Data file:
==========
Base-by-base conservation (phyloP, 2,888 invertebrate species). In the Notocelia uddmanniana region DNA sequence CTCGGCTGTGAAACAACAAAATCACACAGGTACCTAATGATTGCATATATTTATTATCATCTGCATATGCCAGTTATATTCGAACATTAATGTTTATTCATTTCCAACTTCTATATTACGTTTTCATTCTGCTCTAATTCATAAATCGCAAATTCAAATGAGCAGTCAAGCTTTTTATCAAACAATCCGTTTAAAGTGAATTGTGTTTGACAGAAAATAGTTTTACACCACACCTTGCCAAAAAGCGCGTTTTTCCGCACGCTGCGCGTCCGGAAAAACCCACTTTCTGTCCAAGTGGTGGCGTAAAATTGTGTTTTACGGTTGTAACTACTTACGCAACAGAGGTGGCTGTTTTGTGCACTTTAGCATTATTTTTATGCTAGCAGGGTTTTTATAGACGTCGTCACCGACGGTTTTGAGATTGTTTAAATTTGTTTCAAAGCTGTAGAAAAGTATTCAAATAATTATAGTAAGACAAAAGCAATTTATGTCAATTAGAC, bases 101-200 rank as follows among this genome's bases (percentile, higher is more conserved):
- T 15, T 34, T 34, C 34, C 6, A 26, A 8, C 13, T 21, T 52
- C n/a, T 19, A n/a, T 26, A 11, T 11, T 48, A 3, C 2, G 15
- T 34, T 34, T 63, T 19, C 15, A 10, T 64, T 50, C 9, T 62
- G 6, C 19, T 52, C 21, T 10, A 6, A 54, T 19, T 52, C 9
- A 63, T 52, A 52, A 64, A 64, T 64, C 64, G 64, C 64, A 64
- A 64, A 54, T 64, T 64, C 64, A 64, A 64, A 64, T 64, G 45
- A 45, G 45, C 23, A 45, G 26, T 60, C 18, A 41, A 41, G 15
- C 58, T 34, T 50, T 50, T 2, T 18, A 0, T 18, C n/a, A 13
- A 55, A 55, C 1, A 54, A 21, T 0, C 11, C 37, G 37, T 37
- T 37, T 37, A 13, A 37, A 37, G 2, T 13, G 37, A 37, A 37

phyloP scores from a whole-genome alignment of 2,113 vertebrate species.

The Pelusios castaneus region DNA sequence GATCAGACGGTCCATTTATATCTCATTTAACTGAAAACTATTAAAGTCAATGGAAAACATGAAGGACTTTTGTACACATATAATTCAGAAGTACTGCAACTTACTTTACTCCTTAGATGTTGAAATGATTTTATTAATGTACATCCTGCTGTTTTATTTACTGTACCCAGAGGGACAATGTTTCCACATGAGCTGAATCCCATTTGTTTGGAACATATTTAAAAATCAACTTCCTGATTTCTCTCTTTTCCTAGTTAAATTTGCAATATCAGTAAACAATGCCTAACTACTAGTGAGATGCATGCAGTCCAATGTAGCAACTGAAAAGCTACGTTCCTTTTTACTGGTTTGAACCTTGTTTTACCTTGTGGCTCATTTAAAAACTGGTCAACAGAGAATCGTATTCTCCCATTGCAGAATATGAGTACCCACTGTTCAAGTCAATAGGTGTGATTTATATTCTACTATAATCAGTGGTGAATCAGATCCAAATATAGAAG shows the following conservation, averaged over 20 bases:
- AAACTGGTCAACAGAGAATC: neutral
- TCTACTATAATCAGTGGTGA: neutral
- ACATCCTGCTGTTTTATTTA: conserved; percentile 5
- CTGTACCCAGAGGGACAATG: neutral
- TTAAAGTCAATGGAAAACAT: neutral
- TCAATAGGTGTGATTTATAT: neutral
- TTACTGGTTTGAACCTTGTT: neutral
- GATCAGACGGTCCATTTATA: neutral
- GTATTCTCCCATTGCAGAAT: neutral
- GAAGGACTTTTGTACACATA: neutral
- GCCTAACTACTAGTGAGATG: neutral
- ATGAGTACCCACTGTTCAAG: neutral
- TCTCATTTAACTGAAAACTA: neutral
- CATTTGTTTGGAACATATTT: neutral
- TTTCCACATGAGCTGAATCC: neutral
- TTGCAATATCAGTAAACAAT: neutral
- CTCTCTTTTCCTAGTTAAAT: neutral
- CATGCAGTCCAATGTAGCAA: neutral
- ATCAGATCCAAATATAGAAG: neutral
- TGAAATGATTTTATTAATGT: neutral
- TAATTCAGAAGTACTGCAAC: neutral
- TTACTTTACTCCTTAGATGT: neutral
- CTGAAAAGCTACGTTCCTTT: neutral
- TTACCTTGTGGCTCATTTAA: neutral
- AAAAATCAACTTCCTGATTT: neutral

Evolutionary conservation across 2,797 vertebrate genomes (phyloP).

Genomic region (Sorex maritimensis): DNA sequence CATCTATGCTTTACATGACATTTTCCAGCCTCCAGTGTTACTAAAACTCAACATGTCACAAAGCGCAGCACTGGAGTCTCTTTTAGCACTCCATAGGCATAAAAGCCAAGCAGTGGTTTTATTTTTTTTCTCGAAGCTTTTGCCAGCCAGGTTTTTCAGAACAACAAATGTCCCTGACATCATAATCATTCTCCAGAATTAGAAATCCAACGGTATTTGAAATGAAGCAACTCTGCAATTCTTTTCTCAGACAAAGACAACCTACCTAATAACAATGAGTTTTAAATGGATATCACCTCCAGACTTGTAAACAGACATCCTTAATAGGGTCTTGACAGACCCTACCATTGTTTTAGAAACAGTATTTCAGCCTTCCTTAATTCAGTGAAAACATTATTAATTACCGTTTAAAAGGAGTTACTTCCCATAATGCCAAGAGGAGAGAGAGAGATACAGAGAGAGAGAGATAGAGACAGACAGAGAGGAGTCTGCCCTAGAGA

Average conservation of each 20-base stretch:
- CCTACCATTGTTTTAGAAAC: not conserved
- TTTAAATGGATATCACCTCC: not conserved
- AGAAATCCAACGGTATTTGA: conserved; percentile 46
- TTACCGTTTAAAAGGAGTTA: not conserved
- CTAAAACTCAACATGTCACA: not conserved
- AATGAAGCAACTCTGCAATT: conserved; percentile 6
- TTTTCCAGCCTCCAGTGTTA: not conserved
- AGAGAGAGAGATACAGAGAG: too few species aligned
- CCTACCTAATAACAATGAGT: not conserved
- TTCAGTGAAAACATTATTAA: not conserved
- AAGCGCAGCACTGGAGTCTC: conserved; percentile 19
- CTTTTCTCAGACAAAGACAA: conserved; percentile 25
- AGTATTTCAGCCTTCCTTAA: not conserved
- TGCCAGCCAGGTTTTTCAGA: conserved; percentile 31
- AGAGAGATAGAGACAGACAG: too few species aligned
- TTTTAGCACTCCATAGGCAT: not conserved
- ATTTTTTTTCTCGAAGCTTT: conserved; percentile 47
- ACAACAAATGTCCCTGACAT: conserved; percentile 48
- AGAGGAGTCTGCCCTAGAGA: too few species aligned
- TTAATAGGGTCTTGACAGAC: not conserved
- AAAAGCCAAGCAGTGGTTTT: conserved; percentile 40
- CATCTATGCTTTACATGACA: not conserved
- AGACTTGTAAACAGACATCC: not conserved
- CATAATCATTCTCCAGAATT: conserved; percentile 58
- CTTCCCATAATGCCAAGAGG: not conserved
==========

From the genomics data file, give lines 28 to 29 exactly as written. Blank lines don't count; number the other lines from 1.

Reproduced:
- TTTCCACATGAGCTGAATCC: neutral
- TTGCAATATCAGTAAACAAT: neutral